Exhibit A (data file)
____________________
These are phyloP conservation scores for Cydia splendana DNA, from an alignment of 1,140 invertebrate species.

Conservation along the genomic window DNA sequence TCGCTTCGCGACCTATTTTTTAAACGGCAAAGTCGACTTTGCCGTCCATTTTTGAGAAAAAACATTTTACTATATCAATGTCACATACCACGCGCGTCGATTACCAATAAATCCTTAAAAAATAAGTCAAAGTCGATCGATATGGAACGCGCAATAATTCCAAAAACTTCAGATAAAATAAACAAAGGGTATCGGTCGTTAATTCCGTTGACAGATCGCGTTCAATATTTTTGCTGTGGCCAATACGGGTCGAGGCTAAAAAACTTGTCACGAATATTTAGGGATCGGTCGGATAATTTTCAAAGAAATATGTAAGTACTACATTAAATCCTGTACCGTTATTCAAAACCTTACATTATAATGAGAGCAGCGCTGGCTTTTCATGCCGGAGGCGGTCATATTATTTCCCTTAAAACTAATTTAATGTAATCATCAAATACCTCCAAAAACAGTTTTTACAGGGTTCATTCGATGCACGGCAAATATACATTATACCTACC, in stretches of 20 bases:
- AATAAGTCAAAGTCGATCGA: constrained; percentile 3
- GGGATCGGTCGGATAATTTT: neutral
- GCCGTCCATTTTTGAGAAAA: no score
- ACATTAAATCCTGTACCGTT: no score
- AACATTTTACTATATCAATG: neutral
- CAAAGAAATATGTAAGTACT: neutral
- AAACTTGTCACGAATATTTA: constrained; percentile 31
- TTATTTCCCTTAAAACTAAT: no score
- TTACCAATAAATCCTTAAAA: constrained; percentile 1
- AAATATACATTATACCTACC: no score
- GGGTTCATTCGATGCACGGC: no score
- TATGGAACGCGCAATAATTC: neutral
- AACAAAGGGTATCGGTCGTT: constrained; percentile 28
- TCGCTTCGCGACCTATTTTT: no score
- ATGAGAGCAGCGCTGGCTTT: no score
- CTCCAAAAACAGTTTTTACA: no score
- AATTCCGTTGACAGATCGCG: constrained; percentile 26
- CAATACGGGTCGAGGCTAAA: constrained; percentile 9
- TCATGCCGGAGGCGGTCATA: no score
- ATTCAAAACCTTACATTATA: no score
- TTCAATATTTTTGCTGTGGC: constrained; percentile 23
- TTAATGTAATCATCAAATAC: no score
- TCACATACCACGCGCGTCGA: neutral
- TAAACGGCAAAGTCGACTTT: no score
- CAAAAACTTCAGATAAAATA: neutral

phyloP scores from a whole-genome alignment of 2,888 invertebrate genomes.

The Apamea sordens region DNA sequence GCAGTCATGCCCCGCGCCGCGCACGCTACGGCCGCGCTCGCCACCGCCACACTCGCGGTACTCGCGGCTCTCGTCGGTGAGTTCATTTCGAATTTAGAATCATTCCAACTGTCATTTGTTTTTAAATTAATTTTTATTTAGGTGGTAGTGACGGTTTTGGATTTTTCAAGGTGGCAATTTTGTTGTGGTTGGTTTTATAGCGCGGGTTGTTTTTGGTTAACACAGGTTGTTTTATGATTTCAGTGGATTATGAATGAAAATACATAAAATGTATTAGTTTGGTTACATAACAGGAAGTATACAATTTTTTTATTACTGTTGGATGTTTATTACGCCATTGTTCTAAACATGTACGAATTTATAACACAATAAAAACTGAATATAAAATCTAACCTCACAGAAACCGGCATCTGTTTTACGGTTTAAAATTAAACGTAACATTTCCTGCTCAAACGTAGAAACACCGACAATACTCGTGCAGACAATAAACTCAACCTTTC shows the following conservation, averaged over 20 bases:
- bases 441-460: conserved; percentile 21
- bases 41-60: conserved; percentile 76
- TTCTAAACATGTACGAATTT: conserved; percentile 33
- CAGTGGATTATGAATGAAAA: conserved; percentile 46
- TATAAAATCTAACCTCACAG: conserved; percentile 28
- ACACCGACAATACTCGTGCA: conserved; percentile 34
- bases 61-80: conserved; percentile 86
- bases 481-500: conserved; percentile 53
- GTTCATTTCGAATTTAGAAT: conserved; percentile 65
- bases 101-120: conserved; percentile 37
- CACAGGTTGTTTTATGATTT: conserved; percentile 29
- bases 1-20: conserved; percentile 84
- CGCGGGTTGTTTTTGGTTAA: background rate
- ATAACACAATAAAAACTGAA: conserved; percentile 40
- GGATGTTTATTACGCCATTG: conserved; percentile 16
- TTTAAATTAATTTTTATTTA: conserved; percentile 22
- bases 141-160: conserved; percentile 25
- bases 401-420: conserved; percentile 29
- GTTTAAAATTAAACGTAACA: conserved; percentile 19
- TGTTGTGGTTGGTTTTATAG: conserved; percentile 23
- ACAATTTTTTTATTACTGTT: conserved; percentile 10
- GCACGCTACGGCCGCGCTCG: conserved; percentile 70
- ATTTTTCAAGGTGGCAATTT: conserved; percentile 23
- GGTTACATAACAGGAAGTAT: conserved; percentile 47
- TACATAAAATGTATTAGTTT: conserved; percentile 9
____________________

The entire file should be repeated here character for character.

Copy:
These are phyloP conservation scores for Cydia splendana DNA, from an alignment of 1,140 invertebrate species.

Conservation along the genomic window DNA sequence TCGCTTCGCGACCTATTTTTTAAACGGCAAAGTCGACTTTGCCGTCCATTTTTGAGAAAAAACATTTTACTATATCAATGTCACATACCACGCGCGTCGATTACCAATAAATCCTTAAAAAATAAGTCAAAGTCGATCGATATGGAACGCGCAATAATTCCAAAAACTTCAGATAAAATAAACAAAGGGTATCGGTCGTTAATTCCGTTGACAGATCGCGTTCAATATTTTTGCTGTGGCCAATACGGGTCGAGGCTAAAAAACTTGTCACGAATATTTAGGGATCGGTCGGATAATTTTCAAAGAAATATGTAAGTACTACATTAAATCCTGTACCGTTATTCAAAACCTTACATTATAATGAGAGCAGCGCTGGCTTTTCATGCCGGAGGCGGTCATATTATTTCCCTTAAAACTAATTTAATGTAATCATCAAATACCTCCAAAAACAGTTTTTACAGGGTTCATTCGATGCACGGCAAATATACATTATACCTACC, in stretches of 20 bases:
- AATAAGTCAAAGTCGATCGA: constrained; percentile 3
- GGGATCGGTCGGATAATTTT: neutral
- GCCGTCCATTTTTGAGAAAA: no score
- ACATTAAATCCTGTACCGTT: no score
- AACATTTTACTATATCAATG: neutral
- CAAAGAAATATGTAAGTACT: neutral
- AAACTTGTCACGAATATTTA: constrained; percentile 31
- TTATTTCCCTTAAAACTAAT: no score
- TTACCAATAAATCCTTAAAA: constrained; percentile 1
- AAATATACATTATACCTACC: no score
- GGGTTCATTCGATGCACGGC: no score
- TATGGAACGCGCAATAATTC: neutral
- AACAAAGGGTATCGGTCGTT: constrained; percentile 28
- TCGCTTCGCGACCTATTTTT: no score
- ATGAGAGCAGCGCTGGCTTT: no score
- CTCCAAAAACAGTTTTTACA: no score
- AATTCCGTTGACAGATCGCG: constrained; percentile 26
- CAATACGGGTCGAGGCTAAA: constrained; percentile 9
- TCATGCCGGAGGCGGTCATA: no score
- ATTCAAAACCTTACATTATA: no score
- TTCAATATTTTTGCTGTGGC: constrained; percentile 23
- TTAATGTAATCATCAAATAC: no score
- TCACATACCACGCGCGTCGA: neutral
- TAAACGGCAAAGTCGACTTT: no score
- CAAAAACTTCAGATAAAATA: neutral

phyloP scores from a whole-genome alignment of 2,888 invertebrate genomes.

The Apamea sordens region DNA sequence GCAGTCATGCCCCGCGCCGCGCACGCTACGGCCGCGCTCGCCACCGCCACACTCGCGGTACTCGCGGCTCTCGTCGGTGAGTTCATTTCGAATTTAGAATCATTCCAACTGTCATTTGTTTTTAAATTAATTTTTATTTAGGTGGTAGTGACGGTTTTGGATTTTTCAAGGTGGCAATTTTGTTGTGGTTGGTTTTATAGCGCGGGTTGTTTTTGGTTAACACAGGTTGTTTTATGATTTCAGTGGATTATGAATGAAAATACATAAAATGTATTAGTTTGGTTACATAACAGGAAGTATACAATTTTTTTATTACTGTTGGATGTTTATTACGCCATTGTTCTAAACATGTACGAATTTATAACACAATAAAAACTGAATATAAAATCTAACCTCACAGAAACCGGCATCTGTTTTACGGTTTAAAATTAAACGTAACATTTCCTGCTCAAACGTAGAAACACCGACAATACTCGTGCAGACAATAAACTCAACCTTTC shows the following conservation, averaged over 20 bases:
- bases 441-460: conserved; percentile 21
- bases 41-60: conserved; percentile 76
- TTCTAAACATGTACGAATTT: conserved; percentile 33
- CAGTGGATTATGAATGAAAA: conserved; percentile 46
- TATAAAATCTAACCTCACAG: conserved; percentile 28
- ACACCGACAATACTCGTGCA: conserved; percentile 34
- bases 61-80: conserved; percentile 86
- bases 481-500: conserved; percentile 53
- GTTCATTTCGAATTTAGAAT: conserved; percentile 65
- bases 101-120: conserved; percentile 37
- CACAGGTTGTTTTATGATTT: conserved; percentile 29
- bases 1-20: conserved; percentile 84
- CGCGGGTTGTTTTTGGTTAA: background rate
- ATAACACAATAAAAACTGAA: conserved; percentile 40
- GGATGTTTATTACGCCATTG: conserved; percentile 16
- TTTAAATTAATTTTTATTTA: conserved; percentile 22
- bases 141-160: conserved; percentile 25
- bases 401-420: conserved; percentile 29
- GTTTAAAATTAAACGTAACA: conserved; percentile 19
- TGTTGTGGTTGGTTTTATAG: conserved; percentile 23
- ACAATTTTTTTATTACTGTT: conserved; percentile 10
- GCACGCTACGGCCGCGCTCG: conserved; percentile 70
- ATTTTTCAAGGTGGCAATTT: conserved; percentile 23
- GGTTACATAACAGGAAGTAT: conserved; percentile 47
- TACATAAAATGTATTAGTTT: conserved; percentile 9